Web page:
The extension cord he used looks like any old cord you’d have lying around.  The initial problem with this is whether that cord is designed to handle 12 amps continuous current?  Presumably that portable charger he showed is designed for 240 volt 12 amps, but it might be 16 amps or more?

Ampacity - or the capacity of a copper cable to carry current

Ampacity – or the capacity of a copper cable to carry current

This chart shows the ability of a cable to carry current.  I got this from the solar power design course I’ve taken.  It shows that the cord may well be able to handle the current, because 14 gauge wire is recommended for currents up to either 15 amps (in conduit) or 20 amps (not in conduit).  You’ll also see from this chart that the thicker the wire, the more current it can handle – 10 gauge wire is rated for either 30 amps (conduit) or 60 amps (no conduit).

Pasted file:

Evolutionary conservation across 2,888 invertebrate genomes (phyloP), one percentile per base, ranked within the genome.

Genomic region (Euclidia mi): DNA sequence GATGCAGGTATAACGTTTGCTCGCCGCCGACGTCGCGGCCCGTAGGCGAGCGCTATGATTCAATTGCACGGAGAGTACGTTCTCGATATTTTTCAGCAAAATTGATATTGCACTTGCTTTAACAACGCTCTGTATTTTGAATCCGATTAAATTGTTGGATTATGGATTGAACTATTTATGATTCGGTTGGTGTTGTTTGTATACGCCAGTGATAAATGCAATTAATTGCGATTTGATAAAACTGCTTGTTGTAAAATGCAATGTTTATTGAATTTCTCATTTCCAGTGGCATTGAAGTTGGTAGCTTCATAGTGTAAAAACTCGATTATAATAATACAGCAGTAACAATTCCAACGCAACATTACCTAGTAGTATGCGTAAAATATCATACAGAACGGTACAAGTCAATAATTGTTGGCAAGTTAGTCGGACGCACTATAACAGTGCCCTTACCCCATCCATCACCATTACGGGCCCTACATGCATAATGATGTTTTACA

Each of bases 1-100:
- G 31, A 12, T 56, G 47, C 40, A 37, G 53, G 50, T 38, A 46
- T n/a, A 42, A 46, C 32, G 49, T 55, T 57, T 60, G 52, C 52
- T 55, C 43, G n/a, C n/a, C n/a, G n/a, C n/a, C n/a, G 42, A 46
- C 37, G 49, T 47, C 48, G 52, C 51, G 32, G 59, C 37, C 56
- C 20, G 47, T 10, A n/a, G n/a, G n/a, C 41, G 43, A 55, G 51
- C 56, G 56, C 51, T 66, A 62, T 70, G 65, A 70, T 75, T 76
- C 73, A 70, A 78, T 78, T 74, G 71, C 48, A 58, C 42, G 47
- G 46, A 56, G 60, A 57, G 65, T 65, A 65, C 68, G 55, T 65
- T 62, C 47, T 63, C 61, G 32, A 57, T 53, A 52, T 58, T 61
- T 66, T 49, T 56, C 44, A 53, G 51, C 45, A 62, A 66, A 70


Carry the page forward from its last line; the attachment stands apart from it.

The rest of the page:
Maybe the wire itself is suitable for the current, what about the power socket on the end?  Is it also rated to handle the current?  What about the power outlet in the apartment?  The packaging for the extension cord should indicate its rated capacity.  Exceeding the rated capacity runs the risk of overheated connectors and extension cord, and therefore a fire.

Another consideration is the length of this wire run.  The longer the run the greater the voltage drop and therefore the less effective this is at charging.

Another consideration is the physical safety of a particular cord run.  In my case the cord would run across the parking lot.  Cars would be driving across it all day, and people could possibly trip while walking along the sidewalk in front of my apartment.